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Why the World Likes Kicking the U.S. Puppy

January 22, 2005|Susan Campbell | Susan Campbell is a freelance writer from Los Angeles.

The character of the American people resembles that of a friendly chocolate Labrador retriever puppy, eagerly approaching acquaintances and strangers alike, giving from the heart with glee. But the rest of the world seems to hate Americans because they perceive us as being not so warm and cuddly.

Lately, we've been in the doghouse.

Americans didn't have to be shamed into contributing generously to relief efforts in Asia, but are we required to give until it hurts to prove our charitable character?

The American people step up when help is needed, but must we always provide a banquet? Our economy is already being bankrupted by the U.S. government's misuse of funds in a senseless war. So we can't afford an open-wallet policy -- even if the world's opinion of us sinks further.

Our charitable character makes us vulnerable. We have too much trust and remain optimistic, generous and good- natured -- despite the widespread criticism we have received.

After disastrous events fade from view, we quickly get amnesia. Our citizens return to business as usual in a short time, because we are resilient survivors.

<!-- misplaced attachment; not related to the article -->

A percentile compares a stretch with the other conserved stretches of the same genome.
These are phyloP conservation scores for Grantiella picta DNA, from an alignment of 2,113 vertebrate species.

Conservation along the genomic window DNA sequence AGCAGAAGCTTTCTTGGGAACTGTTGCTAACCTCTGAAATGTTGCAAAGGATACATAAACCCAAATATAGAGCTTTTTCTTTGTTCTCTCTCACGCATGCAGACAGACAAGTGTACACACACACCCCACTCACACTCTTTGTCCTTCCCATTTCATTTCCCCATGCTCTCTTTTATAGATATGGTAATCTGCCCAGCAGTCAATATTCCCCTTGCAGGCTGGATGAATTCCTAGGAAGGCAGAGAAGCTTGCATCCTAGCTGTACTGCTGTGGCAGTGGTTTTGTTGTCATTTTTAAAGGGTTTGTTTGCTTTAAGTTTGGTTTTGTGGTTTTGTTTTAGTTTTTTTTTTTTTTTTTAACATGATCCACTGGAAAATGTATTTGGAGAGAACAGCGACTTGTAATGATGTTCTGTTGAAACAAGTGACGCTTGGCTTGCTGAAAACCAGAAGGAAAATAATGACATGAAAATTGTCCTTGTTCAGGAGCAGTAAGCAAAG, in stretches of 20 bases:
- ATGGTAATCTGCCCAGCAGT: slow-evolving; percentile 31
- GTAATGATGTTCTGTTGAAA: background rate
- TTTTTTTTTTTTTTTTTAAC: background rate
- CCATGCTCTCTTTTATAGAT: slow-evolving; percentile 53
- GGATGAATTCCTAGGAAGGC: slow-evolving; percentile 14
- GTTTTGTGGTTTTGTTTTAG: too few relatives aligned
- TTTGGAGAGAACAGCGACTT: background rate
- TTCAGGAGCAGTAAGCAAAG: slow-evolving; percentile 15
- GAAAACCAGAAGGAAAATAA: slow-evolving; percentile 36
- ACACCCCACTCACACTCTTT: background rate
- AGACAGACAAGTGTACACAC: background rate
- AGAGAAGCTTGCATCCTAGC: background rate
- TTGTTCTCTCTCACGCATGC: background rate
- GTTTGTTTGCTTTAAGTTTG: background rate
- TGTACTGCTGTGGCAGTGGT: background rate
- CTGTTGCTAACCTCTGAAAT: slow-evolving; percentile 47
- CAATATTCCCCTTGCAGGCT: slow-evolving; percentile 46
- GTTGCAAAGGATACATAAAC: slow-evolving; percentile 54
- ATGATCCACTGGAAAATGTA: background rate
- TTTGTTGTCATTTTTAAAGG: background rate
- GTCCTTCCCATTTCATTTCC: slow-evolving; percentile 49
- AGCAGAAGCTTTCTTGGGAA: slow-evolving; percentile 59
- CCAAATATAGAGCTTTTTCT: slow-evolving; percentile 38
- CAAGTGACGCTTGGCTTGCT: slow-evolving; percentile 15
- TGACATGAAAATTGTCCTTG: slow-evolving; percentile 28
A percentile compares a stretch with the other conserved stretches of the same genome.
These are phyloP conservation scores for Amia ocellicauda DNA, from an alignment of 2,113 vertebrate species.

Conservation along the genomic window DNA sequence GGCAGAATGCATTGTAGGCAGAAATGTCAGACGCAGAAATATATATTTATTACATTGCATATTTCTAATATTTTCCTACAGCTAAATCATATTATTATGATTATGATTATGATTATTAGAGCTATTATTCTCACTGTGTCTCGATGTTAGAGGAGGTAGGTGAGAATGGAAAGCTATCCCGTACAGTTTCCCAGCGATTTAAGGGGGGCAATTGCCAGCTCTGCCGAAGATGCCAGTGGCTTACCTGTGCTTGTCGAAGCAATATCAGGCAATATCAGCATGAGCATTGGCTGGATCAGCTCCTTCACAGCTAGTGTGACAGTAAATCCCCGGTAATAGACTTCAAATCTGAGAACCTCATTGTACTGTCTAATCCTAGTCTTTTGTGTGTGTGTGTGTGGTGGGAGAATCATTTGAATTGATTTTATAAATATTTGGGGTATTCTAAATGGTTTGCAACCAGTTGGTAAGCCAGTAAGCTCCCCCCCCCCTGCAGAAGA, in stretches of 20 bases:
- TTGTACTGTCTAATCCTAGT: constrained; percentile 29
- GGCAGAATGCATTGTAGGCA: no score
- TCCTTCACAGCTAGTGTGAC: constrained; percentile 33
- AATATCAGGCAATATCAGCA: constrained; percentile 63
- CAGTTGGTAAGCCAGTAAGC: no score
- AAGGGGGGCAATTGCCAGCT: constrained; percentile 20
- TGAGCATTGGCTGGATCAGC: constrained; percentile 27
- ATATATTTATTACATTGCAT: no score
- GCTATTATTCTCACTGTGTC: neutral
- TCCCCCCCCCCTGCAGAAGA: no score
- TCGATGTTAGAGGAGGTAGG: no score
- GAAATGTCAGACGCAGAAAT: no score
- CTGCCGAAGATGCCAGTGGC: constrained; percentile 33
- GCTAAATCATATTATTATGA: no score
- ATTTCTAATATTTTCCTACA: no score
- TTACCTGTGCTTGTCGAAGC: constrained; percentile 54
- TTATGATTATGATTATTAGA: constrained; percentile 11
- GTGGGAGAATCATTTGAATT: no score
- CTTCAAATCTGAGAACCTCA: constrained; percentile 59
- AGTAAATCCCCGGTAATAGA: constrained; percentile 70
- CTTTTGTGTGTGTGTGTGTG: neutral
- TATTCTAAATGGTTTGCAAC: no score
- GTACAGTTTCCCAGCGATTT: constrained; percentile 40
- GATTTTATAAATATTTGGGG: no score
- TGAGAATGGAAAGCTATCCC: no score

Presumably, the rest of the world feels contempt for the perceived short attention span of the American public. It might suspect that we're suffering from a collective attention deficit disorder. The truth is, we're just always looking for the next big thing. Americans continue to move forward, but that's not a character defect.

We give away the whole enchilada to any foreigner who immigrates to the U.S. in search of our fabled American dream. But the members of the global community probably despise us because they think we're greedy workaholics who are prone to neglecting hearth and home to pursue the almighty greenback, while they put family first.

The citizens of the world likely conclude that we are a nation of conspicuous consumers who can never acquire enough material possessions, even as numerous displaced casualties overseas are scrambling to survive another day.

The Asian disaster hasn't humbled Americans into adopting a more modest lifestyle. We're spoiled by all the creature comforts, while tsunami victims are struggling to sustain their lives.

Americans may soul-search to discover why we can't seem to win in the world's opinion, but the bottom line remains: Although our detractors might resent us, many of them yearn to live in our country. While we're sipping the heady wine of a prosperous and progressive society, those in other nations often keep sucking on sour grapes. Their envy should not be our problem.

The American character has apparently endured a universally generated bad-publicity campaign. But we should hold our heads aloft, not hang them in shame.

We lavish love like a Labrador puppy and open our wallets when any region requires assistance. The charitable character of the American people is like the pick of the litter. We enjoy playing, but we will bite when provoked. That's what keeps our nation strong.

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